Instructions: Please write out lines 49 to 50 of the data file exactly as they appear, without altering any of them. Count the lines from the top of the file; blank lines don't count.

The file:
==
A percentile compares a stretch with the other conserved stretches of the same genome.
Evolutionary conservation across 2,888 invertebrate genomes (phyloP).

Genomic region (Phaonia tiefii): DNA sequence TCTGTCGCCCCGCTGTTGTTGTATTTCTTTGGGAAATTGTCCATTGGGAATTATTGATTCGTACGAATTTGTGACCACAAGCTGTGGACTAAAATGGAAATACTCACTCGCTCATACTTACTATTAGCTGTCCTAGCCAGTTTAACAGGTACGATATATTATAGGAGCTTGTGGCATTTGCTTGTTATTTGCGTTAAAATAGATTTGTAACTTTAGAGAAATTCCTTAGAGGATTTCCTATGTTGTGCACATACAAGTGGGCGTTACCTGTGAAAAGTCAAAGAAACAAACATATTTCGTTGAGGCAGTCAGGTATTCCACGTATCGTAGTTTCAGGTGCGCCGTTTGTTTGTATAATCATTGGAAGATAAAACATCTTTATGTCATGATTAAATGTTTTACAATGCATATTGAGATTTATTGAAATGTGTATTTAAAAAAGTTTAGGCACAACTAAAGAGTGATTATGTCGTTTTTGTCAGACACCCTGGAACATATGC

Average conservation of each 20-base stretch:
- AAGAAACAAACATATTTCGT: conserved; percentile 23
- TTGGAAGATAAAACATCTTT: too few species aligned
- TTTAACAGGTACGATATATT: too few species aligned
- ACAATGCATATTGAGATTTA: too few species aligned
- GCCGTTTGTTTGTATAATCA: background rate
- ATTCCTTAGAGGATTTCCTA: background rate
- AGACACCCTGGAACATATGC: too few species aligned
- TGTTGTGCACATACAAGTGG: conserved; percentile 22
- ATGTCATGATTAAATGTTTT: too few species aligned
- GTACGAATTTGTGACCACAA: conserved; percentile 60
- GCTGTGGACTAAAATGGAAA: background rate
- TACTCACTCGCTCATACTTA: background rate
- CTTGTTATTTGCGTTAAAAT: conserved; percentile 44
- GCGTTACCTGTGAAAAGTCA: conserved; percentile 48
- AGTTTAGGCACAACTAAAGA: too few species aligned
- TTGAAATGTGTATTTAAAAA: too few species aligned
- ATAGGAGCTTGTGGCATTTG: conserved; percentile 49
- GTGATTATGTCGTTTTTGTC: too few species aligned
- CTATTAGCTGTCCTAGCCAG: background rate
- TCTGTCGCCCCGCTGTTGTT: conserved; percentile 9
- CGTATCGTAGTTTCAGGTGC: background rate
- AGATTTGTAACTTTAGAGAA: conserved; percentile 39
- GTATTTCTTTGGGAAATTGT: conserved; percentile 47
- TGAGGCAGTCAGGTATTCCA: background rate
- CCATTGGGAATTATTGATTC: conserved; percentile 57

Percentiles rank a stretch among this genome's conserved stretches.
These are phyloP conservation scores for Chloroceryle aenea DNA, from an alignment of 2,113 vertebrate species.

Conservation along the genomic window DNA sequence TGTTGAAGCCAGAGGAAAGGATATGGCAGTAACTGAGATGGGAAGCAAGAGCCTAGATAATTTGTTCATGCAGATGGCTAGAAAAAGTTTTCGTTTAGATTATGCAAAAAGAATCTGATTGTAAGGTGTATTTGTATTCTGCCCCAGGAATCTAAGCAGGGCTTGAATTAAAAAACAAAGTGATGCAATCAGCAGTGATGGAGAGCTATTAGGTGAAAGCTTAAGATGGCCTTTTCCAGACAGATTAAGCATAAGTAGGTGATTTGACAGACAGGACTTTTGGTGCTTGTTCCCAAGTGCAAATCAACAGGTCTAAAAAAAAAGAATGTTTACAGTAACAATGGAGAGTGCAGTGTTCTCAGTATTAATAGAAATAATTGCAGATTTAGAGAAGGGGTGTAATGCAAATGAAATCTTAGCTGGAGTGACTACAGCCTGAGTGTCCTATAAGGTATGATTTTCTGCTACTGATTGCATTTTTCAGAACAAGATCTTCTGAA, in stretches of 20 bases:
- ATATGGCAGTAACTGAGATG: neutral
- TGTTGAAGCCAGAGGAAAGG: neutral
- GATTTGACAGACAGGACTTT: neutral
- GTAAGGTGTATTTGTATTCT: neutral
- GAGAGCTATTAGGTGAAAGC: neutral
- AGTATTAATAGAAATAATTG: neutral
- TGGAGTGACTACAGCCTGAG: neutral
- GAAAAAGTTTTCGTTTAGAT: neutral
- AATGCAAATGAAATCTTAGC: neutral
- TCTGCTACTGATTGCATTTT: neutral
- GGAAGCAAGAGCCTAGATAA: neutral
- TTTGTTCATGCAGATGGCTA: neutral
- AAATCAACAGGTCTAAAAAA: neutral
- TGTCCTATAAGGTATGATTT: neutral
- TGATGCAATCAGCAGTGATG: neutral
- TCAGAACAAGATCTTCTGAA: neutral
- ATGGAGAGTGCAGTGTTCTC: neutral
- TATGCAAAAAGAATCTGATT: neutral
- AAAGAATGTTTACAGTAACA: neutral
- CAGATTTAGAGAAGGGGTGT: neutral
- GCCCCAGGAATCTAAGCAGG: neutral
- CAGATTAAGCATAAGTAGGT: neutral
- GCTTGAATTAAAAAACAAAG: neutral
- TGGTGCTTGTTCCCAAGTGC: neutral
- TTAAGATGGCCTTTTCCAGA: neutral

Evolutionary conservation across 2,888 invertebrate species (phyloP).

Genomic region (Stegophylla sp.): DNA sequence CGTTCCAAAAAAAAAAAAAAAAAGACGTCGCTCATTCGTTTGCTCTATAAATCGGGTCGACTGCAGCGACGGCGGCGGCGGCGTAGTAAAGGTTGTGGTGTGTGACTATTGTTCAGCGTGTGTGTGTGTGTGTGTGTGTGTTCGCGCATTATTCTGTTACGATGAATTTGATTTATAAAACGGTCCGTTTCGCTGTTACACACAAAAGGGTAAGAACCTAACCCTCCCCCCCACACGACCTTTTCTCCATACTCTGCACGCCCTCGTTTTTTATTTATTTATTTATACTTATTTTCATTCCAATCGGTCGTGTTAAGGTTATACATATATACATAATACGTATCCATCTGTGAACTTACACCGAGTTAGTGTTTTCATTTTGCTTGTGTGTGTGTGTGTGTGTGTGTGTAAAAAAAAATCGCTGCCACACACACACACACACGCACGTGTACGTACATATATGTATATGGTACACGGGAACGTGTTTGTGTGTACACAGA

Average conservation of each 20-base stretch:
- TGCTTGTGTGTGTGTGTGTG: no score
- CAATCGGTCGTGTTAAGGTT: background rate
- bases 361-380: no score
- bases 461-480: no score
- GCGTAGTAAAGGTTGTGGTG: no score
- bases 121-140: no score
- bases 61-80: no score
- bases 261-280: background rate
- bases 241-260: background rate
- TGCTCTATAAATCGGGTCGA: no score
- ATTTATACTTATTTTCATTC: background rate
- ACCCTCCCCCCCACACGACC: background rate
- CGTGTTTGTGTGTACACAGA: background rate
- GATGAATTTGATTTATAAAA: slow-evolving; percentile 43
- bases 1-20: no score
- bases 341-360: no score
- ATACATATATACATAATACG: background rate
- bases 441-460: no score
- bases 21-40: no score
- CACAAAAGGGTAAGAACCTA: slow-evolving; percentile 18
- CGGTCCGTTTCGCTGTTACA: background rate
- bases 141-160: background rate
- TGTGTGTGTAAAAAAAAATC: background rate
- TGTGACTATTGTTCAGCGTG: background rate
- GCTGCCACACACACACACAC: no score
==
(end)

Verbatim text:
- ATGGAGAGTGCAGTGTTCTC: neutral
- TATGCAAAAAGAATCTGATT: neutral